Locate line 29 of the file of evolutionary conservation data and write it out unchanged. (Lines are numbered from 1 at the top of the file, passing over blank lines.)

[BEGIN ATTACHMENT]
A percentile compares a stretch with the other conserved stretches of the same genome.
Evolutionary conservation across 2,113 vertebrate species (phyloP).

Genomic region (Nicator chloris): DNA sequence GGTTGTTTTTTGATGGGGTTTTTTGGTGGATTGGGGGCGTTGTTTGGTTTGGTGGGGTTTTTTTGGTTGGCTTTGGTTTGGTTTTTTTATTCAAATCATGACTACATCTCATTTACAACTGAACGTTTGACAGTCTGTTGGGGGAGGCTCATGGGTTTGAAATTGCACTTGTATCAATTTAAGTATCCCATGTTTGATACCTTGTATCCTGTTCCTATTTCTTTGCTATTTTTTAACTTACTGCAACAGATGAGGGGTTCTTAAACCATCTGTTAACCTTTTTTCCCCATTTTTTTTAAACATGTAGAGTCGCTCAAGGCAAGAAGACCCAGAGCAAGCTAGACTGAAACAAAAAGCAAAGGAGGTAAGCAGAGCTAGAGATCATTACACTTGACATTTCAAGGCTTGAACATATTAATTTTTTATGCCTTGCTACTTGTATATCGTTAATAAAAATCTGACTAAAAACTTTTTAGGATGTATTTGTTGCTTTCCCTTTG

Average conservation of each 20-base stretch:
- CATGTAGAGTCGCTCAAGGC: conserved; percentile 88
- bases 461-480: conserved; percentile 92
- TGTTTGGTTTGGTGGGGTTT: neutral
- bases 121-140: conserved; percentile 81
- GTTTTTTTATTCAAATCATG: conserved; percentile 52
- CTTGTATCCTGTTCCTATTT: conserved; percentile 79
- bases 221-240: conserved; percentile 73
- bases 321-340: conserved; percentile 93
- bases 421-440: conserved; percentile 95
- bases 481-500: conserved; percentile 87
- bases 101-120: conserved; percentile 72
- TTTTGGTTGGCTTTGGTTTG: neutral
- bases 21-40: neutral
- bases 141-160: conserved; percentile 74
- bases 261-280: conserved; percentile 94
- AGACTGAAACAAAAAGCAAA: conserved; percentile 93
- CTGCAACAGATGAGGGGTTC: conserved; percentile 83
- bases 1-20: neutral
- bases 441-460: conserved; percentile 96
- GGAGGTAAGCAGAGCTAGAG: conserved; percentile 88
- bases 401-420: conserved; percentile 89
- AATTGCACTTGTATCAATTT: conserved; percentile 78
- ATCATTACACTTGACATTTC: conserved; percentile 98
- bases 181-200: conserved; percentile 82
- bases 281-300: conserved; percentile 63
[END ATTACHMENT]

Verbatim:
- bases 281-300: conserved; percentile 63